Grist, the Hunger Tide by Victor Adame Minguez

Grist, the Hunger Tide by Victor Adame Minguez, oils on gessoboard, 10.5” x 14.5”

This painting is absolutely harrowing in all of the good ways: incredible details, an exceptionally challenging composition so very well executed, and a narrative to die for. You can’t see it at card size because of the text box, but Victor has placed the viewer at the feet (foot?) of this humanoid Planeswalker, and it is us who are about to meet our fate as we gaze us at the literal pile of flesh and bone.

Victor is one of those artist’s who is constantly on my short list for these Grand Tour articles, and is just continually getting better and better. This painting sold almost instantly for $35,000 on the MTG Art Market, and it seems like folks are finally catching on to the sheer quality of his work.

Mirari’s Wake by Donato Giancola

Mirari’s Wake by Donato Giancola, oil on panel, 12” x 16”

Donato was responsible for the first and original illustration of the Mirari, the “orb of desire” as it was so called that (literally) shaped Magic’s storyline in the late 1990s and early 2000s. Giancola has put the power and might of the Mirari on full display as it warps all that is around it, rendered perfectly legibly in oil paint. And look close: the original Mirari showed a reflection in the orb itself, and retains that same reflection here, an easter egg more than twenty years in the making.

Sanctum Prelate, Sanctifier en-Vec, and Blossoming Calm by Michael C. Hayes

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Sanctum Prelate, Sanctifier en-Vec, and Blossoming Calm by Michael C. Hayes, oil on board, 12” x 16” to 18” x 24”

Michael C. Hayes has returned to Magic after a half dozen years away from the game, and has created three new pieces very much in the style of his personal work he showcases at places like IX. Powerful women bathed in brilliant light is exactly his wheelhouse, and each of these three pieces exemplify that. Whether it’s the glow from the prelate’s staff, the ethereal radiance of the sanctifier, or the brilliant luminosity of the spell, these beacons immediately draw your eye and capture your attention. Glad to have you back Mike, and here’s hoping it won’t be six more years until we see more cards!

Fairgrounds Patrol by Sidharth Chaturvedi

Fairgrounds Patrol by Sidharth Chaturvedi, oil on canvas, 16” x 20”

I cannot wait to go back to Kaladesh and see Sid Chaturvedi go absolutely wild illustrating the people and places from that plane, because my goodness, look at all the details here. The architecture, the filigree, the facial expressions, and one bad-ass woman, hand on hip and hand at the ready to tell you exactly what’s going to be happening. This is a Golden Age illustration for Magic’s Golden Age, and Chaturvedi continues to embody and exemplify the styles of the masters that made the genre what it is today.

Scour the Desert by Tyler Walpole

Scour the Desert by Tyler Walpole, oil on paper on Masonite, 13” x 19”

A stylistic departure from what we’ve seen from him previously, this exercise in abstraction is plain exciting to see, within Magic in general but especially from Walpole. This feels like an immense challenge, but the artist has created an artwork that not only suits the card in every respect but contains the matter of a full of a story we see unfolding in but a few words:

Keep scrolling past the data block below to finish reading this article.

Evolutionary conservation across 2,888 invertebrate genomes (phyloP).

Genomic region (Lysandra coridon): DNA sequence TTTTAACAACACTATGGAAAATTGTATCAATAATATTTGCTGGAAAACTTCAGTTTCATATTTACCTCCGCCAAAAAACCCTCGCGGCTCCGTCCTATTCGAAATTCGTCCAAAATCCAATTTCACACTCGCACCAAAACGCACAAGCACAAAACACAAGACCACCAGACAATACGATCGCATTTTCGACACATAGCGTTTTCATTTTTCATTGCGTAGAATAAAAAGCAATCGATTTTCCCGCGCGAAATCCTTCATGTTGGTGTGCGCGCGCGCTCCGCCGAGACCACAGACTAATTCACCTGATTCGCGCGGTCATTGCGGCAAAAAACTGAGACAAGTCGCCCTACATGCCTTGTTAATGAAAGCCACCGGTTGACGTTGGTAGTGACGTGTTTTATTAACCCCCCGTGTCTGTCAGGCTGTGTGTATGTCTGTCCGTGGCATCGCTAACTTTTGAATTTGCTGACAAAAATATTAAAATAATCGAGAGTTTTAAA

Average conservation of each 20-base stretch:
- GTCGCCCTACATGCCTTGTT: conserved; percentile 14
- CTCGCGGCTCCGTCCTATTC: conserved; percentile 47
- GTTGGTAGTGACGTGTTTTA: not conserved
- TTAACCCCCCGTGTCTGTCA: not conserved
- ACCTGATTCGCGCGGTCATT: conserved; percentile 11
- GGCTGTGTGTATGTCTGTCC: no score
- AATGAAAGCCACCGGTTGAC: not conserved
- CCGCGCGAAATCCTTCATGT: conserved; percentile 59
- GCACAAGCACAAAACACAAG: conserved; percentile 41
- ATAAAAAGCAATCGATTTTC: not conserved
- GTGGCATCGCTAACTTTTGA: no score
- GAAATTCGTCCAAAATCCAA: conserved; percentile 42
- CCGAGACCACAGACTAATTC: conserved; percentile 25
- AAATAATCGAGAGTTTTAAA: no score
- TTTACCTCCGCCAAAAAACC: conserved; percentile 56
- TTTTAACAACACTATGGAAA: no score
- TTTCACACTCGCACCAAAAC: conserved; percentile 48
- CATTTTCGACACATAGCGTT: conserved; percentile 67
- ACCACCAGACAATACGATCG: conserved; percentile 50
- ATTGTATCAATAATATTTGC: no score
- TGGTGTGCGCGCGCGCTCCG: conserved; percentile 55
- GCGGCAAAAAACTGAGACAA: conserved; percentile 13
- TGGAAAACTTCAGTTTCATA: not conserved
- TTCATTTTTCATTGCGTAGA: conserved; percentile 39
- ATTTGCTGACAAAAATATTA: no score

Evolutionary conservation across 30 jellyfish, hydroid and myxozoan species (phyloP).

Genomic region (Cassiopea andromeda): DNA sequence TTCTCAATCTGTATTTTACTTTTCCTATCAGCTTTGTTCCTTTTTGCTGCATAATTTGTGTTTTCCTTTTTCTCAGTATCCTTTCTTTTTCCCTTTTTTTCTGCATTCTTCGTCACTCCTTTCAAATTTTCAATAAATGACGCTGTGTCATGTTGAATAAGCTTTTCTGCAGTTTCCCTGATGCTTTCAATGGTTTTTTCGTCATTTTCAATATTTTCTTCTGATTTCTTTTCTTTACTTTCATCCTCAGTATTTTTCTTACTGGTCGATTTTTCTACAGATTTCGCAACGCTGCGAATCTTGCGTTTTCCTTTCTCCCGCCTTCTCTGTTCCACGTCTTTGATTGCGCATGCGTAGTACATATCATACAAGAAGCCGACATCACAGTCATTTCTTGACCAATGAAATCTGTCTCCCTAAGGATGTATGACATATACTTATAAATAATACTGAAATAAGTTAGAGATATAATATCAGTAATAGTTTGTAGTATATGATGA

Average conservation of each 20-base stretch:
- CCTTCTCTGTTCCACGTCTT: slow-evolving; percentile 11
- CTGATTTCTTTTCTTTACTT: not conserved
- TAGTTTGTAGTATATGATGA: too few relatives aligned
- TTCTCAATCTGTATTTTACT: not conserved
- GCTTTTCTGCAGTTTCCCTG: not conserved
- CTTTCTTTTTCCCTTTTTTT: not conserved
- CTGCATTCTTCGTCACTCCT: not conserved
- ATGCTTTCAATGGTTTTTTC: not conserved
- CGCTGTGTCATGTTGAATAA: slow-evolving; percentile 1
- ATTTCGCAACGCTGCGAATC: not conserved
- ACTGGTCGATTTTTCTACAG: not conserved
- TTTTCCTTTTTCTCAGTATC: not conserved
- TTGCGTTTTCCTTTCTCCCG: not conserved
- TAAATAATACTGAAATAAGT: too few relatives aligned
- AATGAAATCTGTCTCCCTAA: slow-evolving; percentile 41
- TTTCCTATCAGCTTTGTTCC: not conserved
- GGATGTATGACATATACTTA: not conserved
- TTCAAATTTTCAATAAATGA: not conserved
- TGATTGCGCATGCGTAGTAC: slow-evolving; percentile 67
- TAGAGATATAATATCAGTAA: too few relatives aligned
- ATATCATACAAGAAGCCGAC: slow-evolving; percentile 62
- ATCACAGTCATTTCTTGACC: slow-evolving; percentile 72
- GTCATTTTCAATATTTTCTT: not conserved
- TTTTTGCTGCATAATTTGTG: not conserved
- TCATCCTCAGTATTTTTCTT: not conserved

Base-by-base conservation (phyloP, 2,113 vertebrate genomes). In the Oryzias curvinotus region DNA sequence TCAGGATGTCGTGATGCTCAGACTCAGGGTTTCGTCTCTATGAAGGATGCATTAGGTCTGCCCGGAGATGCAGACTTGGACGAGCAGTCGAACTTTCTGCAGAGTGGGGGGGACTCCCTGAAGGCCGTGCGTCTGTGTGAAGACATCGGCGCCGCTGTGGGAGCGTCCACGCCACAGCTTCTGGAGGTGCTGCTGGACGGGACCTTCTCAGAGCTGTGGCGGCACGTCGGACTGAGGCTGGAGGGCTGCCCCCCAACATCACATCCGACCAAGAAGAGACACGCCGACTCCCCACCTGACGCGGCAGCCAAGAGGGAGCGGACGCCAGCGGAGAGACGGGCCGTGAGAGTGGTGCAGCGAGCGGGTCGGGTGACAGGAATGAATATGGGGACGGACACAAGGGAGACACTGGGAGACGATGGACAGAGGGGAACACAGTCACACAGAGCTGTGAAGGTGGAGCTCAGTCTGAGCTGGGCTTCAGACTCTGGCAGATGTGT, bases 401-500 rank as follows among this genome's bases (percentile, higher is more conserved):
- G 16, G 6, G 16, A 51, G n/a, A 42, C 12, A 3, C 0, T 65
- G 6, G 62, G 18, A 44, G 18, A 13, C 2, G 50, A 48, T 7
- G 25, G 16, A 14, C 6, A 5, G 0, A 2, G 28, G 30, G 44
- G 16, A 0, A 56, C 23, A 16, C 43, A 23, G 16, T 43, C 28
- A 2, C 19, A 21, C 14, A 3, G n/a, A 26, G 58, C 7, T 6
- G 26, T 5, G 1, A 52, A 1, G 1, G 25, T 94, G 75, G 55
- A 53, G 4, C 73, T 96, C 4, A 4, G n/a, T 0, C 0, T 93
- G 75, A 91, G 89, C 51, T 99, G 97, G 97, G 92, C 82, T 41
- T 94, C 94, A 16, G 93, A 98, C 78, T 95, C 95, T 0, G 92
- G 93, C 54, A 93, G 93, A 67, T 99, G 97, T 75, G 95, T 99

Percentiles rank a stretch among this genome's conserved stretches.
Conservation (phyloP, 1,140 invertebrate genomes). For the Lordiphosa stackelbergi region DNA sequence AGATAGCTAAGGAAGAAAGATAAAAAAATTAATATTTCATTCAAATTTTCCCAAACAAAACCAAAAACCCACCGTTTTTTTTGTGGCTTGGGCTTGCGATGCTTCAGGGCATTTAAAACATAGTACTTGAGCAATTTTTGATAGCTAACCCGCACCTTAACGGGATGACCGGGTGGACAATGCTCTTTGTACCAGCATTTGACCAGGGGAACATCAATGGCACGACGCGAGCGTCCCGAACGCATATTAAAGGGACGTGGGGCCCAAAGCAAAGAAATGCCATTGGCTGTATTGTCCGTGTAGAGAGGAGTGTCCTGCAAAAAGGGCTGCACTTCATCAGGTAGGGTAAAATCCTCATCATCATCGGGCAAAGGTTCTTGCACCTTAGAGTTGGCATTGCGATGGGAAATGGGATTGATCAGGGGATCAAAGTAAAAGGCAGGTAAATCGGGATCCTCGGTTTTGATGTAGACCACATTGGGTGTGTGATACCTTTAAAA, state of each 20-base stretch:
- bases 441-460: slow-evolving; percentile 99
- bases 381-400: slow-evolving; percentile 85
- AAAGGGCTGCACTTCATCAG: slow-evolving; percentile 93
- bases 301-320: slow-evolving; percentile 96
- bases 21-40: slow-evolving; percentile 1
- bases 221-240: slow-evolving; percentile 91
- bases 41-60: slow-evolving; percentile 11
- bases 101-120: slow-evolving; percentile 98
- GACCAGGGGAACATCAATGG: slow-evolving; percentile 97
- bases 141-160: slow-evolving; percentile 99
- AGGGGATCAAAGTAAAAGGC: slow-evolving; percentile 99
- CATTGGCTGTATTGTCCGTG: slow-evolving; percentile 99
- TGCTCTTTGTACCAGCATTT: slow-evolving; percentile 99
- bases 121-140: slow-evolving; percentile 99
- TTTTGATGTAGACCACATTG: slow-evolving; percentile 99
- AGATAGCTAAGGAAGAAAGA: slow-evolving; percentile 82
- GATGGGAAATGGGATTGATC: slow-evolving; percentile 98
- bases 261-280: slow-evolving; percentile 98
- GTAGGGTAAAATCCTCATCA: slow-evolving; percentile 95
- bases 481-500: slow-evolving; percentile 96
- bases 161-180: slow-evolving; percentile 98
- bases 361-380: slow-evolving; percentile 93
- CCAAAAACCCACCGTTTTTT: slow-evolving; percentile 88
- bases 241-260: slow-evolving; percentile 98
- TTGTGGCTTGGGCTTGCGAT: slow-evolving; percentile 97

“Even in the most barren wastelands, every death feeds more life.”

I dig this sort of experimentation and innovation in what a Magic painting can be, and Walpole deserves big ups rising to the occasion.

Svyelun of Sea and Sky by Seb McKinnon and Howard Lyon

By Seb McKinnon. Digital. By Howard Lyon, oil on linen, 22” x 30”.

I’ll end today with two works from two of the giants working in the game today: Seb McKinnon and Howard Lyon. These paintings show the same legendary character in two completely different ways. McKinnon has channeled the classicism of Turner with a contemporary touch, while Lyon has given us a full-art, pre-Raphiliate-esque portrait of the same being. This is Magic art at its fever pitch, and shows the breadth of style that can exist within a game. Both perfectly executed in two drastically different styles and mediums, but both masterworks that will stand apart come award time at the end of the year.

It’s paintings like these that make you stand back and say, “Isn’t Magic great? Isn’t art great?! What a time to be able to play this game!”

Wrapping Up

I hope you all enjoyed this very brief journey through some of the standout work in this brand new set. As I mentioned before it was by far the hardest selections I’ve had to make, and I could have written this article differently a dozen times; there is just SO MUCH good artwork in this set. There are folks with massive contributions of a half dozen or more cards in the set that I couldn’t even mention—Campbell White, Lucas Graciano, Svetlin Velinov, Nicholas Gregory, Yeong-Hao Han, Anastasia Ovchinnikova, and Andrew Mar, to name just a few. It felt like everyone was doing their best work, and you can check out all the new artwork over at Scryfall following this search.

Legendary artists from Magic’s past rejoined the game, rising stars burned brighter than ever, and newcomers joined the ranks of illustrating the greatest game in the world. It’s a pleasure and a privilege to talk about what these folks are creating, and it still feels like the best is yet to come.

Remember, to see original #mtgart and other #vorthos related things, follow me on Twitter. Feel free to ask questions or retweet to continue the conversation. Thanks and see you next time!

Donny Caltrider has been playing Magic since 2002 and collecting original Magic art since 2017. He has an M.A. in Museum Studies from Johns Hopkins University and enjoys telling stories about art, objects, and the intersection of fantasy with real-life. You can find him on Twitter talking about #mtgart, museums, and other #vorthos related goodness. Follow along and continue the conversation!